(Corrects paragraph 17 to show Elliot will receive a signing bonus of $1.5 million and annual salary of $1.2 million)
* Move reunites former CEO and CFO of Zimmer
* Boston Scientific shares rise to eight-month high (Adds compensation, analysts’ comments, updates shares)
By Debra Sherman
CHICAGO, June 25 (Reuters) - Boston Scientific Corp (BSX.N) said its CEO is retiring and will be succeeded by Ray Elliott, former head of Zimmer Holdings ZMH.N, the world’s largest maker of orthopedic devices, sending Boston Scientific shares up nearly 9 percent.
Elliott takes the reins of the cardiovascular device maker on July 13 as the company fends off competition in the market for heart stents and tries to rebound from recalls in its defibrillator and pacemaker business.
He succeeds James Tobin, whose 10 years at the helm of Boston Scientific was marked by the $27 billion takeover of Guidant Corp in 2006 — an acquisition Fortune magazine called the second worst deal ever — and the subsequent sharp decline in the company’s shares.
Elliott, 59, joined Boston Scientific’s board in 2007 but did not stand for reelection in March. He will now rejoin the board and also assume the title of president.
The move will reunite Elliott with Sam Leno, Boston Scientific’s chief financial officer, who served under Elliott at Zimmer as CFO.
Jeff Jonas, an analyst at Gabelli & Co, called the move a “big positive,” praising the performance of Elliott and Leno while at Zimmer.
The executives “did a great job building Zimmer: marketing the products, developing new ones and raising margins — squeezing profitability out of the business,” Jonas said.
“I think they can do a great job defending market share on the stent side and then rebuilding the CRM business.” CRM refers to the cardiac rhythm management business, which includes defibrillators and pacemakers.
While at Zimmer, Elliott oversaw the company’s initial public offering in 2001. Today, Boston Scientific’s market capitalization stands at $15 billion, while Zimmer’s is $9 billion.
“For those of you who know me, you know I’m fanatical about sales and cash flow,” Elliott told analysts on a conference call.
He said the sales outlook for Boston Scientific over the next couple of years was modest but did not elaborate on his goals for accelerating sales growth.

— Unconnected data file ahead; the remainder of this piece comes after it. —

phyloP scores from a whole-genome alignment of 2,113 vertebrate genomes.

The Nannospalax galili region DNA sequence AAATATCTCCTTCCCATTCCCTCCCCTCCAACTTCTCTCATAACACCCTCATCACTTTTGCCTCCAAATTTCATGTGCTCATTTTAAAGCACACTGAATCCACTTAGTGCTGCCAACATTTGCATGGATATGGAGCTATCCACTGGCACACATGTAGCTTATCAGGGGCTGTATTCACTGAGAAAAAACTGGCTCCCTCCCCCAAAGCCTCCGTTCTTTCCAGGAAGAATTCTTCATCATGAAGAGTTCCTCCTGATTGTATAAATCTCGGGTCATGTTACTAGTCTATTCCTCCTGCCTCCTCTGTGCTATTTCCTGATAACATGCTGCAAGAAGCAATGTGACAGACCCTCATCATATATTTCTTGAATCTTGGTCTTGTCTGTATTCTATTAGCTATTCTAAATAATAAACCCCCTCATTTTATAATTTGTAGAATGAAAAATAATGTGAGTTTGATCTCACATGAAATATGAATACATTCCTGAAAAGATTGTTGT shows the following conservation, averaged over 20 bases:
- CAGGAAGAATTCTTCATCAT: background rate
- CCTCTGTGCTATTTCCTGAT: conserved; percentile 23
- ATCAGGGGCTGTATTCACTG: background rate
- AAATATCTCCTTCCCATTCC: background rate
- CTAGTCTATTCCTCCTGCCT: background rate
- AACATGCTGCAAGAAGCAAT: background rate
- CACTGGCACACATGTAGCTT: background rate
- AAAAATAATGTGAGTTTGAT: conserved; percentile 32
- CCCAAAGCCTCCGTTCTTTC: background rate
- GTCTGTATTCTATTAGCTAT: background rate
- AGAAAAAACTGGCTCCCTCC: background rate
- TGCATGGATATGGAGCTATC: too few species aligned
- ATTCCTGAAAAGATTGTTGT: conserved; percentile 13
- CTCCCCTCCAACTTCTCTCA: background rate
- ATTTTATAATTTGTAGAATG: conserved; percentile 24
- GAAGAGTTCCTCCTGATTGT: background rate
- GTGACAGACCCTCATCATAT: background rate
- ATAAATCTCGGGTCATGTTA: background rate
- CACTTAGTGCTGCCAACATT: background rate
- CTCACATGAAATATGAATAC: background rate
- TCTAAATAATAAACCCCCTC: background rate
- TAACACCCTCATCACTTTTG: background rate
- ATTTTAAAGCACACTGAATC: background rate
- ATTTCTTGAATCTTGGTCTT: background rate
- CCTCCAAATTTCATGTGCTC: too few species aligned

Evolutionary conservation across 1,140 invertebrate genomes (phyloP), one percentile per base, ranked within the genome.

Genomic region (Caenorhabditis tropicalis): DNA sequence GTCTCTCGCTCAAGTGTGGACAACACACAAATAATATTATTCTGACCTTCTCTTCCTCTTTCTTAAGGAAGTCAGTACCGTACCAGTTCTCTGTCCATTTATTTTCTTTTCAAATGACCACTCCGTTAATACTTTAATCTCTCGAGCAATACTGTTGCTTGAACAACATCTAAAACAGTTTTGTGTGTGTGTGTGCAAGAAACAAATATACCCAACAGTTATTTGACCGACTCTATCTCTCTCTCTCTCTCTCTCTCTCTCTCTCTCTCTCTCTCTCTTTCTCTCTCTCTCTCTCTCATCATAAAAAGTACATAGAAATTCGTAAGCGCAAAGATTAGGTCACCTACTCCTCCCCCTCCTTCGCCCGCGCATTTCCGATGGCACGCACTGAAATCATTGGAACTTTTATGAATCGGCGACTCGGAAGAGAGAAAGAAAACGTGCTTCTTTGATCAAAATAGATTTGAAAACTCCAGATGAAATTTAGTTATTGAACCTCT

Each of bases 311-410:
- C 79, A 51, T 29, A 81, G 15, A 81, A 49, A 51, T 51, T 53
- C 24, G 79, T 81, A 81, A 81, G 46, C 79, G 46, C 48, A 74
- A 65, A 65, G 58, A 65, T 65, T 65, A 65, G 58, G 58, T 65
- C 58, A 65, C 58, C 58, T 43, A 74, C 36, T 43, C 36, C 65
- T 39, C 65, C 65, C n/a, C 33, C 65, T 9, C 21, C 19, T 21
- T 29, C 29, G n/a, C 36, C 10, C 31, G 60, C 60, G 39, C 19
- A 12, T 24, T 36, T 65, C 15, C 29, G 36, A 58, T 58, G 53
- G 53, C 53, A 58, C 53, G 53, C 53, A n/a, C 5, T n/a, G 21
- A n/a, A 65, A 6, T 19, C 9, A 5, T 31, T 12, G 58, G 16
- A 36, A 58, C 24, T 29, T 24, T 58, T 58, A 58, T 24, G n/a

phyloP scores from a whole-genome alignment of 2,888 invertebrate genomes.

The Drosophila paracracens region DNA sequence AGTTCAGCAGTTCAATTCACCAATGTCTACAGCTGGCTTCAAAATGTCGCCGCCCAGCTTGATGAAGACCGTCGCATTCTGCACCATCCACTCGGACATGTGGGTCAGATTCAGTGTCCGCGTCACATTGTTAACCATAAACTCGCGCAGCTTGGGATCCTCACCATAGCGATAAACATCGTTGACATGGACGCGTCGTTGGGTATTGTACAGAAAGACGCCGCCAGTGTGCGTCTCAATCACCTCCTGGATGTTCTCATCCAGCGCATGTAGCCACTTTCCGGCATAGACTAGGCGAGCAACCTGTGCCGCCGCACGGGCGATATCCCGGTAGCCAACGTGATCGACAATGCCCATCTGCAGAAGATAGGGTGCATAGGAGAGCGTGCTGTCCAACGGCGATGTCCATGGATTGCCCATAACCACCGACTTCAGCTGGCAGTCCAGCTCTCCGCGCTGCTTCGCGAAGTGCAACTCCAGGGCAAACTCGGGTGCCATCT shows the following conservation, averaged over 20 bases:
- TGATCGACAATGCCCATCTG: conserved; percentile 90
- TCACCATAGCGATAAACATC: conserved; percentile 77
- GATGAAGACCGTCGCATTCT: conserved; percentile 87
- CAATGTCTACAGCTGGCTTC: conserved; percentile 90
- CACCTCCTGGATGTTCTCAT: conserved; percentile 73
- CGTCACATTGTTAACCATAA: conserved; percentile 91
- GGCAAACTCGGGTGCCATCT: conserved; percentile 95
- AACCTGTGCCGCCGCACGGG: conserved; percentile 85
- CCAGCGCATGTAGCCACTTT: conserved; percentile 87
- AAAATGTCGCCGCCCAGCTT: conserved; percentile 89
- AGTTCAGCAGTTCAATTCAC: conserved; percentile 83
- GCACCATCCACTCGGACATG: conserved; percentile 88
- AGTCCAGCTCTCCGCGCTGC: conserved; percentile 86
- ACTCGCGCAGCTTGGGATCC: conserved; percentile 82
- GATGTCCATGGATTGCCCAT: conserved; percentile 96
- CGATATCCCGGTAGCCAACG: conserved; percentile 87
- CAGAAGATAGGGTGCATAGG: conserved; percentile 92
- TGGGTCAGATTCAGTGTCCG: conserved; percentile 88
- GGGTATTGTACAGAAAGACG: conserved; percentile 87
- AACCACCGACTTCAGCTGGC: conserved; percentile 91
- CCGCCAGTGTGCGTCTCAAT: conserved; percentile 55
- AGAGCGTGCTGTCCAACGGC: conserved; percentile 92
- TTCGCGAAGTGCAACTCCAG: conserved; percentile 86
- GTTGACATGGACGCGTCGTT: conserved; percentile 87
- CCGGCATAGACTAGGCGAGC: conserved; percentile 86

While CRM is the growth engine because of the Guidant acquisition, there are other businesses that have potential, such as urology and gynecology, that can drive diversification, Elliott said.
“Jim is leaving a company that has stabilized and is headed in the right direction. He’s handing it off at a point when the focus can be on growth, not just stabilization,” said Aaron Vaughn, senior equity analyst at Edward Jones. “Ray is a salesman through and through.”
Wachovia analyst Larry Biegelsen wrote in a research report that he was not concerned by Elliott’s lack of strong experience in the cardiovascular area, where Boston Scientific derives the majority of its sales.
“Ray Elliott has a reputation as a strong executor who wrings costs out of the system. He increased sales at Zimmer fourfold during his 10-year tenure as CEO ... and he increased the market capitalization ... We would expect Elliott to apply the same focus on sales growth, cost containment and cash flow at Boston Scientific as he did at Zimmer,” he wrote.
“However, Zimmer’s growth, margins and share price have suffered since Elliott departed in 2007, and investors place some of the blame on Elliott because they believe he did not invest in the business at an appropriate level,” he added.
Elliott — who will collect a signing bonus of $1.5 million, an annual salary of $1.2 million, incentives of up to 120 percent of his base salary, plus stock options — told analysts there would be “no massive changes” at Boston Scientific or in its senior management over the short term.
CFO Leno, 63, added, “I do have a number of good years in me ... I can probably outlast most people.”
In a statement released by the company, Tobin said it was “an appropriate time” to step down, noting his 10-year anniversary as chief executive and that he would turn 65 in two months.
The board began its executive search — both internally and externally — last November.
“I wanted a short period of being a lame duck. Three weeks is about right from my point of view. This place is like a video game. There’s something happening every day,” Tobin said, adding that health was not a factor.
Tobin’s legacy will be tied to the acquisition of Guidant, which subsequently was beset by product recalls and racked up huge amounts of debt for Boston Scientific.
After trading well above $40 in 2004, the company’s shares had been lingering below $10 for most of the last eight months.
“They completely overpaid for (Guidant) and underestimated the depth of the problems there,” Gabelli’s Jonas said. But he gave Tobin credit for turning around Guidant.
Asked if he planned to be with Boston Scientific long term, Elliott said, “There’s always lots to do. If you stayed until everything was done, you’d never leave.”
Boston Scientific shares were up 83 cents, or 8.73 percent, to $10.34 in afternoon New York Stock Exchange trade. (Reporting by Debra Sherman and Lewis Krauskopf in New York; Editing by Derek Caney and John Wallace)